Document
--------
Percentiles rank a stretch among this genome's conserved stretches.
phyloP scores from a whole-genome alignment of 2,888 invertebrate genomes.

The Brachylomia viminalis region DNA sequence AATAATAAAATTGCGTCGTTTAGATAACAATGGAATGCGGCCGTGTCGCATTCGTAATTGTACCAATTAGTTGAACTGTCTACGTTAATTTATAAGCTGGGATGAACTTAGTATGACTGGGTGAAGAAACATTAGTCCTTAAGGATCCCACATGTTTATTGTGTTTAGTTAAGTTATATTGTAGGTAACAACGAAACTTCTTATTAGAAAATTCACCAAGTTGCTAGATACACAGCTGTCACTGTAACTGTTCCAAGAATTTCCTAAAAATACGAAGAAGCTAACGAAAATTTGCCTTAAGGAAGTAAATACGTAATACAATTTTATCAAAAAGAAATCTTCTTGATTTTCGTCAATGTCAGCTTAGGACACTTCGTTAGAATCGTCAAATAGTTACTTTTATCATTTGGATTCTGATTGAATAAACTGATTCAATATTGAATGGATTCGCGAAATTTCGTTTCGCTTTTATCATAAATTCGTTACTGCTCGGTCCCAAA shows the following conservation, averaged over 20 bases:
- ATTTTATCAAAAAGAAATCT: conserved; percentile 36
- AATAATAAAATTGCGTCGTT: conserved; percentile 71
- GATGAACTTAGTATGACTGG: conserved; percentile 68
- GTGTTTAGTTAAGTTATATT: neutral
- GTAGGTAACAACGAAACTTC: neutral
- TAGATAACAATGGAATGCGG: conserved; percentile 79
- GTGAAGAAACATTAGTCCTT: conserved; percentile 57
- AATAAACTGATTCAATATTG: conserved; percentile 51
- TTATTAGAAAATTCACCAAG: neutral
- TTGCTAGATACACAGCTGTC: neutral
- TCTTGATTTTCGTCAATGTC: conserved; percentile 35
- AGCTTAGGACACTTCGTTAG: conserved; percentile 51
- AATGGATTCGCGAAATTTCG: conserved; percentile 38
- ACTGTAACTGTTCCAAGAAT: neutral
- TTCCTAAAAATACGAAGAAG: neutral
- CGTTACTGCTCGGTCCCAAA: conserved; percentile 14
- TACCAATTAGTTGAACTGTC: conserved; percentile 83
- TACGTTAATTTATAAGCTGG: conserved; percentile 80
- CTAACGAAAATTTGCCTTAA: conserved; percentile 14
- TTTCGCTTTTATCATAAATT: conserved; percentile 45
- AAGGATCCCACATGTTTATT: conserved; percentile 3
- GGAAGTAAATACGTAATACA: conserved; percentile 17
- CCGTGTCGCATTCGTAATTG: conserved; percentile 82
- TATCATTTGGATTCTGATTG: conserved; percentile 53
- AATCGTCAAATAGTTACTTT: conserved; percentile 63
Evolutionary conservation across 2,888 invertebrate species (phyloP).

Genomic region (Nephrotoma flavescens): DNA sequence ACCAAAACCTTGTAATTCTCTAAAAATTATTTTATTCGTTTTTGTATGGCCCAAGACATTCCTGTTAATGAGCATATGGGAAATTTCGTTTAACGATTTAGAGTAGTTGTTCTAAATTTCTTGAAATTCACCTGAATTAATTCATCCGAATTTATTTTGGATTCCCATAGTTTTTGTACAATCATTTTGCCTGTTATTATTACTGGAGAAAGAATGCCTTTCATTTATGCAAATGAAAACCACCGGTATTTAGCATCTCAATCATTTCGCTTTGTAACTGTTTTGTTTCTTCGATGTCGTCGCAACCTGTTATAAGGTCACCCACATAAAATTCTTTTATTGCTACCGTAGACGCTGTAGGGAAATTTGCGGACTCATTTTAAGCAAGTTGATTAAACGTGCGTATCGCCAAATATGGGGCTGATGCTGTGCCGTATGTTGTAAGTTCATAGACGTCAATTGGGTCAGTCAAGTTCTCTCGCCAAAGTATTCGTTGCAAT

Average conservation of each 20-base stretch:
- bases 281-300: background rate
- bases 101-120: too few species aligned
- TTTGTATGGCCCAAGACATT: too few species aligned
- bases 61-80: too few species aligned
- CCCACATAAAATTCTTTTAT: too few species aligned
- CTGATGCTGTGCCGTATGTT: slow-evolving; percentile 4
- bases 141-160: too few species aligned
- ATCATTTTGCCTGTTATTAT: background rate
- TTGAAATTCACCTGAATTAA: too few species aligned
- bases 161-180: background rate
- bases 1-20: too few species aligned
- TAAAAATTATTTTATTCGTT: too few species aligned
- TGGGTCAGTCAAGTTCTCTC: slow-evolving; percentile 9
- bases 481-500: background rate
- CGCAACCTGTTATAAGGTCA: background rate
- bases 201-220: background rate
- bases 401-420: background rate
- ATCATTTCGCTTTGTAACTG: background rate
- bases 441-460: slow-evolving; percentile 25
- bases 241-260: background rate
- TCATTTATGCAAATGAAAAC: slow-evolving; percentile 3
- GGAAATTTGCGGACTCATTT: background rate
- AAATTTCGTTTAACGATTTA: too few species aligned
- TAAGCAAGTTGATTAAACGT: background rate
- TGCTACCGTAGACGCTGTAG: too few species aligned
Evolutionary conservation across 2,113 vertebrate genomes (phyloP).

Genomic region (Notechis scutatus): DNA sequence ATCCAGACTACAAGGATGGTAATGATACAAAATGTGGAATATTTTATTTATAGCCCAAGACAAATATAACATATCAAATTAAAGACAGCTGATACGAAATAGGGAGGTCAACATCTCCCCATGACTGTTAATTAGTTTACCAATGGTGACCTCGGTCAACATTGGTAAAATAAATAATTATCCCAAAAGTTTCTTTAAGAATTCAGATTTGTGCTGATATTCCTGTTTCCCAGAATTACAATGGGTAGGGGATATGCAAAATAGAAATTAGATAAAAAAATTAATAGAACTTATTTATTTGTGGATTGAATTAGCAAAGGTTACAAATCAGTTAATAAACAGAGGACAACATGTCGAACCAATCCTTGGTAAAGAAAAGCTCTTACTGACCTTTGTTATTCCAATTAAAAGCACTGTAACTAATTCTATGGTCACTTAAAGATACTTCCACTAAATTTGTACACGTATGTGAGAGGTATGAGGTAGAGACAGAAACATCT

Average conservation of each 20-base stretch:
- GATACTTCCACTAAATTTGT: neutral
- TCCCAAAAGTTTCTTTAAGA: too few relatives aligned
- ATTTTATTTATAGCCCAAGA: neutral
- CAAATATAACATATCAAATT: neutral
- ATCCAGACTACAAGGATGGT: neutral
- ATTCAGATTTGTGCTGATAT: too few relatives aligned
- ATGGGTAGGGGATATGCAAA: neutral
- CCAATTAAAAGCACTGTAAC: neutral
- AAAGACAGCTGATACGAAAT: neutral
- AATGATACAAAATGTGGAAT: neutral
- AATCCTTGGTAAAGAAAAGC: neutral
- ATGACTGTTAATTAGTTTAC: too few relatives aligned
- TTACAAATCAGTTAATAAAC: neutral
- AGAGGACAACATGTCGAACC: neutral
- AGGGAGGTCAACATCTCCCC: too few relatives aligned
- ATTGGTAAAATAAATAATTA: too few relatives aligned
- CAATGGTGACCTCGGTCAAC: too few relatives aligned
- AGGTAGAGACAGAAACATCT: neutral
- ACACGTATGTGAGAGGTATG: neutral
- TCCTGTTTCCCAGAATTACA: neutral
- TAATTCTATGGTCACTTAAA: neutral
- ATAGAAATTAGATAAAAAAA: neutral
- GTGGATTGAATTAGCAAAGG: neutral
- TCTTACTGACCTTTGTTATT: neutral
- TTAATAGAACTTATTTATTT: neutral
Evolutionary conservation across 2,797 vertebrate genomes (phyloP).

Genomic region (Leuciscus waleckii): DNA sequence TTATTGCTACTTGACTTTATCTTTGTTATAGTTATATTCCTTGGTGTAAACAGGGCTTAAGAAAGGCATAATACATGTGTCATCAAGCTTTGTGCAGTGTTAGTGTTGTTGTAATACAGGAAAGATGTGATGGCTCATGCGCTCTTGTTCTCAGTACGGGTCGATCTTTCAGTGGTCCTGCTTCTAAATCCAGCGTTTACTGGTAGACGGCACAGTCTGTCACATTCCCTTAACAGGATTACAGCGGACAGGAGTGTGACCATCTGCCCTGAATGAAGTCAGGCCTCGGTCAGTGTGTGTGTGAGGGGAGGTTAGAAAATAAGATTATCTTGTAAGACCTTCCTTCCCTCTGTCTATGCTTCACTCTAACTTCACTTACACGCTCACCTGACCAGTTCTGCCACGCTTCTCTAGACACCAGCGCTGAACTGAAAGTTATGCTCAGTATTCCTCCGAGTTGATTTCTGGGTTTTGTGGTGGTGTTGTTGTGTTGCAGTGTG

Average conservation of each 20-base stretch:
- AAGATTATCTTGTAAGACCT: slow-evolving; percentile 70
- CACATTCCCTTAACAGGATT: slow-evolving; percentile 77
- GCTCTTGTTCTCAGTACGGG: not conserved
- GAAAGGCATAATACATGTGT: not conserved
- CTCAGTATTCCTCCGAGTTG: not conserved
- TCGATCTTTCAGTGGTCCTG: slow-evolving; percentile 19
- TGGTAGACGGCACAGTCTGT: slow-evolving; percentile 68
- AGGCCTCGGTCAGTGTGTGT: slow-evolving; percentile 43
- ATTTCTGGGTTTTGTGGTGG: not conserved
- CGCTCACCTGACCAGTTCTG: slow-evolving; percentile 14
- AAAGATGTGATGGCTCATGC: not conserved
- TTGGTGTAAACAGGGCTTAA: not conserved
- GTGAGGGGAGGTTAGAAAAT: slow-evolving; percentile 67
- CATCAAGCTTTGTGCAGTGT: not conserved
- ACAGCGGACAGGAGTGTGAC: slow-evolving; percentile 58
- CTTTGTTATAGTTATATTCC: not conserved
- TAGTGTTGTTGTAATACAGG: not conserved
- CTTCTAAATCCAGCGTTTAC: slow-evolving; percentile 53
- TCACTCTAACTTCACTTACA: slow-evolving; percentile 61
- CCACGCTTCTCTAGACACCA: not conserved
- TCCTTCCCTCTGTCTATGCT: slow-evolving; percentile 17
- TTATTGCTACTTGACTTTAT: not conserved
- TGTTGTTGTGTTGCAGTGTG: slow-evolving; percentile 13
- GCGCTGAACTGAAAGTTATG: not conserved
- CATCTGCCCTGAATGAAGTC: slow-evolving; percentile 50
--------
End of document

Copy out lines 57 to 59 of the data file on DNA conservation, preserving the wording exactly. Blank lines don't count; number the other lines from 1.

Evolutionary conservation across 2,113 vertebrate genomes (phyloP).

Genomic region (Notechis scutatus): DNA sequence ATCCAGACTACAAGGATGGTAATGATACAAAATGTGGAATATTTTATTTATAGCCCAAGACAAATATAACATATCAAATTAAAGACAGCTGATACGAAATAGGGAGGTCAACATCTCCCCATGACTGTTAATTAGTTTACCAATGGTGACCTCGGTCAACATTGGTAAAATAAATAATTATCCCAAAAGTTTCTTTAAGAATTCAGATTTGTGCTGATATTCCTGTTTCCCAGAATTACAATGGGTAGGGGATATGCAAAATAGAAATTAGATAAAAAAATTAATAGAACTTATTTATTTGTGGATTGAATTAGCAAAGGTTACAAATCAGTTAATAAACAGAGGACAACATGTCGAACCAATCCTTGGTAAAGAAAAGCTCTTACTGACCTTTGTTATTCCAATTAAAAGCACTGTAACTAATTCTATGGTCACTTAAAGATACTTCCACTAAATTTGTACACGTATGTGAGAGGTATGAGGTAGAGACAGAAACATCT

Average conservation of each 20-base stretch: